Achebe is going to be an Editorial adviser, but I believe he will be working with younger editors. However I applaud Achebe’s appointment because he more than any other African, understands the politics that control writing. If you read his essays collected in Morning Yet on Creation Day, Hopes and impediments and Home and Exile, you will find that these essays still frame African literature even in the context of today. I had the rare opportunity to interview Achebe last year on the 50th anniversary of his classic, Things Fall apart and this living legend still exudes wisdom in a prophetic manner.
A lot has been written and said about the negative role that western publishers have played in stifling African literature or alienating it from the people. Isn’t it possible to make the argument that the African/Cameroonian state has played an equally nefarious role by ignoring that literature, keeping it off the streets, and locking it up within what poet Kangsen Wakai has described as the “tyrannical walls of academia”?
The fact that African literature is tied to academia is not limited to Africa or Cameroon. However the way African readers associate African literature with school examinations goes back to the fact they were introduced to this literature in the classroom. My research on Cameroon literature documented in my book shows that most readers out of school indicate an interest in popular literature, therefore Anglophone Cameroon writers have to write for this group of readers to balance the types of books available for reading. It is true there has always been a debate whether low brow literature should be encouraged, but research in many countries has shown that only 10 percent of all adults read serious literature.
In April 2009, the University of Yaounde hosted what was arguably the most important conference on Cameroon literature in over two decades. One striking aspect of the conference was a complete absence of discussions and papers on Cameroon Anglophone literature in the Diaspora. Doesn’t this prove that claims of the vibrancy of Anglophone Cameroon Literature in the Diaspora are highly exaggerated? Can a literature that is unknown or shunned be considered vibrant?
Well, it was not a total absence because there was a paper by Babila Mutia on two short stories by Makuchi; The Healer and Your Madness, Not Mine. Anyway, I don’t think writing from the Diaspora is shunned. The works are simply not available in Cameroon or are not known. Take for example Makuchi’s fascinating collection of short stories, Your Madness, Not Mine: Stories of Cameroon. This work is not available in Cameroon and I bet you Professor Mutia must have picked up a copy of this work during one of his visits to the USA. Also take the more than fifty works published by Langaa; these are not yet available in Cameroon in bookstores because Langaa prints out of Cameroon. I know this is a problem Langaa hopes to rectify soon and once this is done, Cameroonians in Cameroon can start reading and critiquing these works.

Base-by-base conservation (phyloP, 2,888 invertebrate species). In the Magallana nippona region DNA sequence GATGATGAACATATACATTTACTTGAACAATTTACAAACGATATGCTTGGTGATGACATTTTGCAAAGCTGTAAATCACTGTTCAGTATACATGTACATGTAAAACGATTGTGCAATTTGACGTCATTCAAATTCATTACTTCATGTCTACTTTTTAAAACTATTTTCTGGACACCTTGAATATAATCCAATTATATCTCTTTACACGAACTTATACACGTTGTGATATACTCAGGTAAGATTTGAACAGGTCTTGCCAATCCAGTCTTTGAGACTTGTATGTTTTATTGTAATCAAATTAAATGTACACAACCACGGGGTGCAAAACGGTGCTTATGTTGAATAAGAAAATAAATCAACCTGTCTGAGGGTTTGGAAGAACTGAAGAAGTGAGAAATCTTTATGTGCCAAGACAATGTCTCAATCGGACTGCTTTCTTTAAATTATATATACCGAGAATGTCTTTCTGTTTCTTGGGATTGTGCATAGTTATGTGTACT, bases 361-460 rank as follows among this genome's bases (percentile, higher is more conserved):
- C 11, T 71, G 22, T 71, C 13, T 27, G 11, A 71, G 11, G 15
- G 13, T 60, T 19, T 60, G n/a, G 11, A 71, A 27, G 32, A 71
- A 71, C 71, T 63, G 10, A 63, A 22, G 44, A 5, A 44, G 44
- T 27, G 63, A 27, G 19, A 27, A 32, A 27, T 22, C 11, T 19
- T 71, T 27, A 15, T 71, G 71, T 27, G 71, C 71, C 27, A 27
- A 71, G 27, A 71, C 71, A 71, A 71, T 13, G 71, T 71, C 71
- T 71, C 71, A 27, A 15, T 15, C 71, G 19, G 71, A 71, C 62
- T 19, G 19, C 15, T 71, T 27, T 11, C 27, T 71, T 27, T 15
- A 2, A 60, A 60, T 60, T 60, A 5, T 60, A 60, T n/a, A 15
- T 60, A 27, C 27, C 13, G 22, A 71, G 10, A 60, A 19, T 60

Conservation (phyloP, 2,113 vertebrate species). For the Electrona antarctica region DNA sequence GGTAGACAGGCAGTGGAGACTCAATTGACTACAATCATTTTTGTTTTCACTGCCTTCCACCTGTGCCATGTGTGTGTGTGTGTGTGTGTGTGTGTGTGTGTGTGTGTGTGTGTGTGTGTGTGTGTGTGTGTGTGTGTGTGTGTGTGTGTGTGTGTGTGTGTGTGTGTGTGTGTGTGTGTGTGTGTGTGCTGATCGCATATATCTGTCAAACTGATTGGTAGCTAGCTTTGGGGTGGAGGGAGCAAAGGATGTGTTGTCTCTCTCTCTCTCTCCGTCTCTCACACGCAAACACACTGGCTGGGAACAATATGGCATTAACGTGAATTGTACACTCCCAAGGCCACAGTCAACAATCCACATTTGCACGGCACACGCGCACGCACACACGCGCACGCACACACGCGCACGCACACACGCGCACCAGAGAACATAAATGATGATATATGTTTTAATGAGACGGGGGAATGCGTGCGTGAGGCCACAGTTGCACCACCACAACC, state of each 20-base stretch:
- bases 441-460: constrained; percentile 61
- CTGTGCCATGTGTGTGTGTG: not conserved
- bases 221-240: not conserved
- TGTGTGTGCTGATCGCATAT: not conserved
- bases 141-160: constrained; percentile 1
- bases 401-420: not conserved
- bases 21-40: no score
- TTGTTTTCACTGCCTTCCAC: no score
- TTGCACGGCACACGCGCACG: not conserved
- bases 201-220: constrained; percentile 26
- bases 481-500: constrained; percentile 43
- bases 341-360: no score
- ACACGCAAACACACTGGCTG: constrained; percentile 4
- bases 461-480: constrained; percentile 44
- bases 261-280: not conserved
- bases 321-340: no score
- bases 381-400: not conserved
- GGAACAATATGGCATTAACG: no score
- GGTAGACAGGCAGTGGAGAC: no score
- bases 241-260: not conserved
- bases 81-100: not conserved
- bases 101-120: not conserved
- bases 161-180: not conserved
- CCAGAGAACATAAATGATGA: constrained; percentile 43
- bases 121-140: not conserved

Back to the issue of sustainability and collective memory. The poet Wirndzerem Barfee has lamented that in Cameroon, writers are not accorded the same status and even privileges like footballers (medals, financial incentives, audiences with the head of state after international awards, etc.). Patrice Nganang, on the other hand, sees no problem with this, arguing that unlike football, literature does not need instant and ephemeral adulation and an obsessive presence on TV because sustaining and developing a literature is a long term intellectual endeavor. What is your own take on this?
I believe that medals, financial incentives and public recognition in themselves do not make a writer or keep his name for posterity; however, these are all aspects that help to sell books. If a writer is visible in the public eye most likely his works will be visible too. Visibility is the stuff on which the canon feeds.
There is a “nationalist” school of thought which postulates that by advocating for a distinct “minority Anglophone literature” separate from the general Cameroon literature, Anglophone writers, scholars and critics are inadvertently locking up Anglophone literature in a literary ghetto, and are developing a laager mentality which hinders the growth of that literature…
I don’t believe so. Understanding Anglophone Cameroon literature only helps in understanding Cameroon literature as a whole. According to that argument, we may as well just talk of African literature and no Cameroon or Nigerian literature. Today we hear of Yoruba studies or Igbo studies, so how do these hinder Nigerian or African studies? Whenever someone tries to suppress another person’s identity for whatever reason I become highly suspicious.
Thank you for the insightful answers.